How the MarketingOnline.com “5 Step Action Plan” made a difference in Ellen Einkauf’s horse training business.
After joining MarketingOnline.com, I followed a few of the “How to” Courses available in the training section for members. I enjoyed going through the courses and thinking about ways that I could make changes in my business and personal life to be more productive and have higher yields. I found a lot of success with the “5 Secrets to Making Change” course and want to share my results with you as a guest blogger.
In this course, Alex explains his 5 secrets to success in the form of questions to ask yourself in the steps of making change. The first is, “What is my Pain?”. I answered this question simply; I don’t have enough horses in training. After going through the discussion more, I changes my pain. I need more horses that are bringing in money without me having to front liability costs. For my business, this means that they don’t have to be in “training” but if they are being used to teach lessons or bringing in any small amount of money without me fronting costs, it’s a win. After going through more of the course, I specified my pain even more… It wasn’t just about the horses, my pain was that I needed to find more business without increasing liability. This includes horses, but I realized I needed to diversity my pain a bit more.
The second secret is to ask yourself, “What is the resolution?” The obvious answer for me was to get more horses in. But after more thought, that wouldn’t really solve my pain since it doesn’t account for the liability problem. The resolution is that I need more horses in the barn that are available for use without adding expenses and liability for me. In my niche, this would be finding horses that I don’t own (because then I have liability such as vet bills, maintenance, etc), but can pay to use, or “rent” for specific tasks. I figure, as long as I am breaking even, it is worth doing, so long as I don’t have to add liability expenses.
Alex talks about the fifth question being the hardest to answer, but I found the third to be the toughest for me. It is, “Why am I stuck?” Immediately, I figured it was because I just didn’t have enough resources (money, contacts, time) to make it happen. Then, I wrote a page of my thoughts and all the reasons and excuses for why I was stuck. But after going through the course and following his guidance, I came to realize what the true answer was. I was afraid of making a mistake that would result in a lot of failure. I needed to stop fearing the untried and unknown, and take a risky step. In the past, I have jumped right in with no fear and made a bit of a mess of things. This time around, I need to find that confidence again, but find a way to decrease liability in case it goes wrong. When Alex mentioned that you should look at why you are stuck with a pain but have yet to find the resolution, it made me think. I realized that I was stuck in a pattern of only doing what I knew would work, since it was tried and true. But that I couldn’t really make the big steps towards change without allowing myself to take a smart risk with confidence.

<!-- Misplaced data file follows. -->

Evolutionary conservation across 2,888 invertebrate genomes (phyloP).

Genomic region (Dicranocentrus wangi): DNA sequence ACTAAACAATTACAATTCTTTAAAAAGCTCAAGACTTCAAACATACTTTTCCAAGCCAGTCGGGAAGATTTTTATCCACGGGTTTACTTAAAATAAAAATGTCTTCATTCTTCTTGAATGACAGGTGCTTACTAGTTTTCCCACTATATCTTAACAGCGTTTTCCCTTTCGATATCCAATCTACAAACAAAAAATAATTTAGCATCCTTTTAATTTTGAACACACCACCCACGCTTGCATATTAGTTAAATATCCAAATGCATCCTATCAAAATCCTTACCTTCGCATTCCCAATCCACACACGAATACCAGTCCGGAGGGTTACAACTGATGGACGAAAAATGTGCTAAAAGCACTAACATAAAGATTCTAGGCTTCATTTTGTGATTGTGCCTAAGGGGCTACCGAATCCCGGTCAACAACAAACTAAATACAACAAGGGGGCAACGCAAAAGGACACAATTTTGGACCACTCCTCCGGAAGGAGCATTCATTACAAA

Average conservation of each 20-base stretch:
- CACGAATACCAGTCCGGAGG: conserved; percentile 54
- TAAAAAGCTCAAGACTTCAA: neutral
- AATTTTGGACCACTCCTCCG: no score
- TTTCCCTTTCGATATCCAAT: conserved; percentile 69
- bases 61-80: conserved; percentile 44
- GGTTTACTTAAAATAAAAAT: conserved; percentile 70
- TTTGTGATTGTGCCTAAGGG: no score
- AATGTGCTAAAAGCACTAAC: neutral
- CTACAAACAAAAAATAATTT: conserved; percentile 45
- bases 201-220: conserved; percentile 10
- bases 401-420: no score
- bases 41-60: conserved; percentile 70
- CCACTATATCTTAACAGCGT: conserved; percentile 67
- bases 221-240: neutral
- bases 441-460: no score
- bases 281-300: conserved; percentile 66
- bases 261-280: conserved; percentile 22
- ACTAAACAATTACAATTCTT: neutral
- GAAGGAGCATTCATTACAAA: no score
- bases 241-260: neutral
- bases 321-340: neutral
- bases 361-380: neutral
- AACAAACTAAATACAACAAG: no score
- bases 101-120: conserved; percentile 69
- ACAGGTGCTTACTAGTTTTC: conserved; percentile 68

The fourth question is, “What’s the process?”. By the process, he means the process towards resolution, not the solution itself. He talks a lot in this section about getting a mentor so that you can speed up the process of finding that resolution. I realized how important it was for me to utilize the resources that I already have and try to network to find more. By learning how other people got unstuck from their pains, I automatically get to lower my liability by not making the mistakes that my mentors and peers have already worked through.
The last question is, “What is my first step?”. Alex specifies how important that the first step is a physical action. I determined that I needed to brainstorm and make a list of people to contact (both new and old resources) to help me with ways to get unstuck from my pains. Specifically, I am going to ask them if they know of any horses in the area that I can use for my business, know of any other ways to diversify my income to lower liability, and ask them if they know of other people who would be good contacts for me.
About The Author:
Ellen Einkauf is the owner of Olympus Training, an equestrian business in Orange County, CA. She teaches hunter/jumper disciplines and cross-trains with a dressage foundation to all levels of horses and riders for the sport of riding. She also specializes in injured rider recovery and re-balancing techniques.
If you are interested in sharing your expertise with the MarketingOnline.com community as a guest blogger, please e-mail Dan Safkow here.